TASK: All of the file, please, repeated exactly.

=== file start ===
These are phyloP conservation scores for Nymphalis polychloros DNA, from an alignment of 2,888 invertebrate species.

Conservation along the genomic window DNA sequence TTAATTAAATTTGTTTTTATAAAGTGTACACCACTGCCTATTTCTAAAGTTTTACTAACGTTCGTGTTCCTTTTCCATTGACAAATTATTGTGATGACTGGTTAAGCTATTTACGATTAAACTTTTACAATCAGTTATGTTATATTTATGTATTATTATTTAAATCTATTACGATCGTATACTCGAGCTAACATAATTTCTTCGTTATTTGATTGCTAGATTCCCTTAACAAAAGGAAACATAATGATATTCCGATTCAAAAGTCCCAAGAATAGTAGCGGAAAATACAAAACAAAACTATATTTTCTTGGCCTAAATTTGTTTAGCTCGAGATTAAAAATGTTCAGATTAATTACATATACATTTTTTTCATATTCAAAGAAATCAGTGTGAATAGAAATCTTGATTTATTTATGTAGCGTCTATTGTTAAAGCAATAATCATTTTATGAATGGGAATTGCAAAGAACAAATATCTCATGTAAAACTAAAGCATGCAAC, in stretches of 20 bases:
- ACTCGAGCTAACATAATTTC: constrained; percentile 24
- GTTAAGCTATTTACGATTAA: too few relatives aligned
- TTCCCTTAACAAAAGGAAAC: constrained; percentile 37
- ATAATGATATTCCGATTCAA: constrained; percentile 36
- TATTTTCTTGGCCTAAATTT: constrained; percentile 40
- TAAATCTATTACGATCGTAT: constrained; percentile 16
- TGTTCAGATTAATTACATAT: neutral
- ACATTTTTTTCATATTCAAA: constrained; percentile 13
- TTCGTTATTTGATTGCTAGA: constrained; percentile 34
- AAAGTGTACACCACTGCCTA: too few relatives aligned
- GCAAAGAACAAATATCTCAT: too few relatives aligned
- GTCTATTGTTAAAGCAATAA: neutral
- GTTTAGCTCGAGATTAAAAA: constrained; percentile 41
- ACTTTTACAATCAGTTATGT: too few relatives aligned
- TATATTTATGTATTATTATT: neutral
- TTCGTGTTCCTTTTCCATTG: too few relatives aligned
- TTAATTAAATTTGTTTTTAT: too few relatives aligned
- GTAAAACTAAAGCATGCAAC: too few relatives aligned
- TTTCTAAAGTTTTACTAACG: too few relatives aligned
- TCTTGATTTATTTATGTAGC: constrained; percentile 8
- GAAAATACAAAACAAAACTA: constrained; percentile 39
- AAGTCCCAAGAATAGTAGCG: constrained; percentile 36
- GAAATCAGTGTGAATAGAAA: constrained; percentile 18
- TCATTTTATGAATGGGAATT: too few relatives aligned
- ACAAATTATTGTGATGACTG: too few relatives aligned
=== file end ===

These are phyloP conservation scores for Nymphalis polychloros DNA, from an alignment of 2,888 invertebrate species.

Conservation along the genomic window DNA sequence TTAATTAAATTTGTTTTTATAAAGTGTACACCACTGCCTATTTCTAAAGTTTTACTAACGTTCGTGTTCCTTTTCCATTGACAAATTATTGTGATGACTGGTTAAGCTATTTACGATTAAACTTTTACAATCAGTTATGTTATATTTATGTATTATTATTTAAATCTATTACGATCGTATACTCGAGCTAACATAATTTCTTCGTTATTTGATTGCTAGATTCCCTTAACAAAAGGAAACATAATGATATTCCGATTCAAAAGTCCCAAGAATAGTAGCGGAAAATACAAAACAAAACTATATTTTCTTGGCCTAAATTTGTTTAGCTCGAGATTAAAAATGTTCAGATTAATTACATATACATTTTTTTCATATTCAAAGAAATCAGTGTGAATAGAAATCTTGATTTATTTATGTAGCGTCTATTGTTAAAGCAATAATCATTTTATGAATGGGAATTGCAAAGAACAAATATCTCATGTAAAACTAAAGCATGCAAC, in stretches of 20 bases:
- ACTCGAGCTAACATAATTTC: constrained; percentile 24
- GTTAAGCTATTTACGATTAA: too few relatives aligned
- TTCCCTTAACAAAAGGAAAC: constrained; percentile 37
- ATAATGATATTCCGATTCAA: constrained; percentile 36
- TATTTTCTTGGCCTAAATTT: constrained; percentile 40
- TAAATCTATTACGATCGTAT: constrained; percentile 16
- TGTTCAGATTAATTACATAT: neutral
- ACATTTTTTTCATATTCAAA: constrained; percentile 13
- TTCGTTATTTGATTGCTAGA: constrained; percentile 34
- AAAGTGTACACCACTGCCTA: too few relatives aligned
- GCAAAGAACAAATATCTCAT: too few relatives aligned
- GTCTATTGTTAAAGCAATAA: neutral
- GTTTAGCTCGAGATTAAAAA: constrained; percentile 41
- ACTTTTACAATCAGTTATGT: too few relatives aligned
- TATATTTATGTATTATTATT: neutral
- TTCGTGTTCCTTTTCCATTG: too few relatives aligned
- TTAATTAAATTTGTTTTTAT: too few relatives aligned
- GTAAAACTAAAGCATGCAAC: too few relatives aligned
- TTTCTAAAGTTTTACTAACG: too few relatives aligned
- TCTTGATTTATTTATGTAGC: constrained; percentile 8
- GAAAATACAAAACAAAACTA: constrained; percentile 39
- AAGTCCCAAGAATAGTAGCG: constrained; percentile 36
- GAAATCAGTGTGAATAGAAA: constrained; percentile 18
- TCATTTTATGAATGGGAATT: too few relatives aligned
- ACAAATTATTGTGATGACTG: too few relatives aligned